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''Adventure Time'': Jake vs. Me-Mow

Warner Bros. // Unrated // October 2, 2012
List Price: $24.98 [Buy now and save at Amazon]

Review by Tyler Foster | posted October 4, 2012 | E-mail the Author
OK, "Adventure Time." Finn the 13-year-old human boy (Jeremy Shada) and Jake the magical shapeshifting dog (John DiMaggio) roam the magical land of Ooo looking for monsters to kill, treasure to keep, and good times to have. The show, created by animator Pendleton Ward, combines bright, gorgeous, creative fantasy animation and a bizarre, non-sequitur sense of humor to enchant audiences old and young. The show has run for four seasons now on Cartoon Network, and this disc is yet another "compilation" release of 16 episodes instead of full-season sets, and it's being presented on DVD but not Blu-Ray, despite the fact that the show airs on Cartoon Network in HD.

Before I get into the rant that any "Adventure Time" fan knows is coming, the episodes on this disc might just be the best batch yet. The title episode, "Jake vs. Me-Mow," is a pretty perfect example of the average "Adventure Time" episode, in which Jake is tormented by a tiny cat assassin who hides in Jake's nasal passage and threatens to poison him unless Jake kills a princess. From the animation of Me-Mow's karate and stealth moves down to the voice casting for the character (played by child actor Kyla Rae Kowalewski), the episode not is not only funny, but develops its characters (with Finn's mom's lullaby) and shows off the show's musical side.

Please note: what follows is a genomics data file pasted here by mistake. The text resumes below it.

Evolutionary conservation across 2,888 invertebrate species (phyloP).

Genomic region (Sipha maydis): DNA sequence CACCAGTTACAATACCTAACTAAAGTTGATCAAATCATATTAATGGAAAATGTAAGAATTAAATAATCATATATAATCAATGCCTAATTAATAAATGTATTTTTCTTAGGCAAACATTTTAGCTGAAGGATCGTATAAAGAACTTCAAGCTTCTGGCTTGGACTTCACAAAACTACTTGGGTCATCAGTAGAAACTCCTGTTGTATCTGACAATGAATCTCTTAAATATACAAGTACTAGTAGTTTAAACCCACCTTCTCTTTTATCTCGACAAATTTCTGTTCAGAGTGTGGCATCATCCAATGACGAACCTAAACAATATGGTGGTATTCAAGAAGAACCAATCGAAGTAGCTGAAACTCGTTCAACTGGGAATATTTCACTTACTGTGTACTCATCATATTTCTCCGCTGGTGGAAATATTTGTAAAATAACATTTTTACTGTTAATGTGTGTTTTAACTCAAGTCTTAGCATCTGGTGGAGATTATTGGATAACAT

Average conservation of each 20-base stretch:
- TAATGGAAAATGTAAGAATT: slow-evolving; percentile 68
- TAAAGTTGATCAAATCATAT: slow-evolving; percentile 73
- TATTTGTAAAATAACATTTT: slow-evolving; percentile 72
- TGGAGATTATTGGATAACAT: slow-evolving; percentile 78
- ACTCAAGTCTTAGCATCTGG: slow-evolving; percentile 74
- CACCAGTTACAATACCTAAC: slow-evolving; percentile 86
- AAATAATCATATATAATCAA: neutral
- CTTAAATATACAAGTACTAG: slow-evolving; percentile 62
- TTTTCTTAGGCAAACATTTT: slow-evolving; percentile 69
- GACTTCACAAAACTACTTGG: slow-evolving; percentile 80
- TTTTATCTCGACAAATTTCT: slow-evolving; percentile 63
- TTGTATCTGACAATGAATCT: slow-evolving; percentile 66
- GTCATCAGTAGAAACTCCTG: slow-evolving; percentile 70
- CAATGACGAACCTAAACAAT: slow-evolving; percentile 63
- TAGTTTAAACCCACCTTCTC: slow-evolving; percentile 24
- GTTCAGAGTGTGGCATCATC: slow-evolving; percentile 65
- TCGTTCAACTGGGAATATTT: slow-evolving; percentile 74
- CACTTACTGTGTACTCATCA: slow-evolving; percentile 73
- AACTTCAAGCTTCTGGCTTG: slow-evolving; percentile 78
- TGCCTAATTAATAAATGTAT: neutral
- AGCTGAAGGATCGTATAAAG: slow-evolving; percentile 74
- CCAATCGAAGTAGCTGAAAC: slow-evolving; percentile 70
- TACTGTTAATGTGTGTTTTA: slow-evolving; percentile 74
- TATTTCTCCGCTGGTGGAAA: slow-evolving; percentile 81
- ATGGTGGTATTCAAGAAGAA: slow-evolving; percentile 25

Many of the episodes on "Jake vs. Me-Mow" are newer episodes from Season 3 and 4, and some of them help illustrate the refinement of the show's formula as it continues. "Thank You" only features Finn and Jake as side characters in the story of a snow golem befriending a fire wolf cub. It's a sweet episode that easily communicates its message despite focusing on two characters who don't really speak English, and still gets in some great jokes with Finn and Jake to cap the episode off. Another emotional highlight in this set is "Dad's Dungeon," in which Finn and Jake try to make their way through a challenge designed by their father (although, I have to note that the episode "Memories of Boom Boom Mountain," which establishes that Jake's family adopted Finn as a baby, was only included in the Complete First Season DVD).

Other excellent episodes in this set include "Susan Strong," in which Finn discovers he may not be as alone as he thought (one of the episodes that heavily hints at the show's unexplained, eerie backstory), "Too Young," the finale to a three-episode arc that introduces The Earl of Lemongrab, "His Hero," with a cameo by Lou Ferrigno as a retired adventurer with a troubling warning for Finn and Jake, "Belly of the Beast," about a group of clueless party bears, and "Another Way," which is both wonderfully creative and funny once Finn storms off with his own agenda, but is one of the most bizarre and disturbing episodes of the show I've seen for the first five to ten minutes (read: clowns...lots of clowns).